Why improving the science teaching
I have been focusing on why we teach science in school, but the reality is that question has been more or less answered and agreed on[@furman2020Aprender ciencias en las escuelas primarias de América Latina]. A much more appropriate one is why we should improve it.
Provided that we assume the premises of the why we do it, then we can argue the following:
- Teaching is instrumental for social justice and equality. While science education outputs correlate with socioeconomic level, the system will be self-replicating and the idea that education allows upwards social mobility will be a fallacy. This, however, does not relate exclusively to science education but to education overall.
- Social justice in our current context is highly related to climate change. The current condition has been likely pushed by having a very small pool of people (mainly white men) making decisions for the rest of the humanity. Therefore, expanding the pool of people that can think and judge the solutions being pushed forward can only help humanity as a whole.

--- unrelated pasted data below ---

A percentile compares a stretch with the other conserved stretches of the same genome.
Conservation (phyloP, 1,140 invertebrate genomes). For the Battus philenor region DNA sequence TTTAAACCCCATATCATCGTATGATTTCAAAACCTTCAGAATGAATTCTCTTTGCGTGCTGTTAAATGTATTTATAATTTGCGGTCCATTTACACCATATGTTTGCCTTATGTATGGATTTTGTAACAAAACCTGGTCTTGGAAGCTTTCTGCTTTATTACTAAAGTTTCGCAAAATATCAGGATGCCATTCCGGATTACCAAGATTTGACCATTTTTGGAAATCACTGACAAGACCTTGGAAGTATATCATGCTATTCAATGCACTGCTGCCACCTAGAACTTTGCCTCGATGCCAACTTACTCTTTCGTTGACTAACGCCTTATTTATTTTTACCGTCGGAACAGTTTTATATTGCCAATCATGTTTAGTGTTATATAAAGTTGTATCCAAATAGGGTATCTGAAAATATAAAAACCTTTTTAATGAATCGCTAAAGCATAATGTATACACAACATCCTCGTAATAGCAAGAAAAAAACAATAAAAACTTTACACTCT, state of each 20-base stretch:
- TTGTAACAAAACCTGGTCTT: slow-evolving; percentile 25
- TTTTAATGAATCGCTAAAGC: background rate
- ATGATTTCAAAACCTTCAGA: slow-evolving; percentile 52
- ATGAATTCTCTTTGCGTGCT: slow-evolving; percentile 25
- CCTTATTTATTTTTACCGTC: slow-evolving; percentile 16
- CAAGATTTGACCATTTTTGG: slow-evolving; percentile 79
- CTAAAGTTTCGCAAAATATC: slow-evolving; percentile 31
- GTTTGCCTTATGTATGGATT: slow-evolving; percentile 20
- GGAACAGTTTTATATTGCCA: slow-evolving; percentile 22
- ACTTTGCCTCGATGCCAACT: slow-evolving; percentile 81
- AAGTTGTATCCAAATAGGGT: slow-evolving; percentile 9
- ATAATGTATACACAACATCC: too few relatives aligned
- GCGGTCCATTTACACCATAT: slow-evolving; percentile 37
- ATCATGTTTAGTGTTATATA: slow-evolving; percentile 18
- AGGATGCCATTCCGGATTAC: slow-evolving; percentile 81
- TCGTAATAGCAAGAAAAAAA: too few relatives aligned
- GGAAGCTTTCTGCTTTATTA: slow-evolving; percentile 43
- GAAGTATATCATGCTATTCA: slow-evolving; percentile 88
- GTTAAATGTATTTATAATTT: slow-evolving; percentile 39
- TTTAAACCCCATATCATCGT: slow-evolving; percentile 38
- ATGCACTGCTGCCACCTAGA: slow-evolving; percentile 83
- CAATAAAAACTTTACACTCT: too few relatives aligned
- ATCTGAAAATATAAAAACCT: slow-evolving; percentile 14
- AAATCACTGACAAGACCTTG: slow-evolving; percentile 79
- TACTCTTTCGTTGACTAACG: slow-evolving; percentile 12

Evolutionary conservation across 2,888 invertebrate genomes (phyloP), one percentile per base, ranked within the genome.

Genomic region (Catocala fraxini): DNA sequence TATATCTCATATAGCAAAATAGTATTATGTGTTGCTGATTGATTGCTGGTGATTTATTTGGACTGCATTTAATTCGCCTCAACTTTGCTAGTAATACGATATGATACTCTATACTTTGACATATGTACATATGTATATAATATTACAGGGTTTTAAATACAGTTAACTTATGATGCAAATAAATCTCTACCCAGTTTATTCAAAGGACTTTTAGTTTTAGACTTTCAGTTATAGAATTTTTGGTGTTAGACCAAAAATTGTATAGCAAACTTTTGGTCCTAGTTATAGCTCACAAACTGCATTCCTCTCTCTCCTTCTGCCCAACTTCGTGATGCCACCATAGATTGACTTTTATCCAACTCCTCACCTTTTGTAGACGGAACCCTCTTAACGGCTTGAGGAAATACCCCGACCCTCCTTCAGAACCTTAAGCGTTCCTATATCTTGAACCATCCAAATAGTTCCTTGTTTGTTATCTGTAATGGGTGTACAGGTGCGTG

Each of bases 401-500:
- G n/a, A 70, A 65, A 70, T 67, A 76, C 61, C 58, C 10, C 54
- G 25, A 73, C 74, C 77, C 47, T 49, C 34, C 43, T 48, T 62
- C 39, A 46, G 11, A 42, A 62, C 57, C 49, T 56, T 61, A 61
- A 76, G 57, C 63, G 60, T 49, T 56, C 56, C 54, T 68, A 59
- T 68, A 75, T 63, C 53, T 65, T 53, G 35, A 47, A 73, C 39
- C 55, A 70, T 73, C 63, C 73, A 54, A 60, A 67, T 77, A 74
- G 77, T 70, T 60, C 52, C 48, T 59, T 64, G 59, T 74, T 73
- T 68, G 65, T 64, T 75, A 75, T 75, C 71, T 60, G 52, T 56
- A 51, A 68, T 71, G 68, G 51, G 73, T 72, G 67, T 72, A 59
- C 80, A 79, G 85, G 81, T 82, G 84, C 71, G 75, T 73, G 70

- Assuming that GDP is a reliable metric of growth, and considering that correlating GDP to scientific productivity is a reasonable proxy for progress, we can argue that Science after WWII has stagnated. Although there may be a short-term solution by changing scientific incentives can help overcome stagnation, the most important thing is that democratizing the access to science can only help overcoming the current lack of progress.
- To achieve an overall increase of humanity's progress it is of utmost importance that educational projects do not focus exclusively on strengthening those who are already achieving exceptional performance, but on those that are lagging behind.
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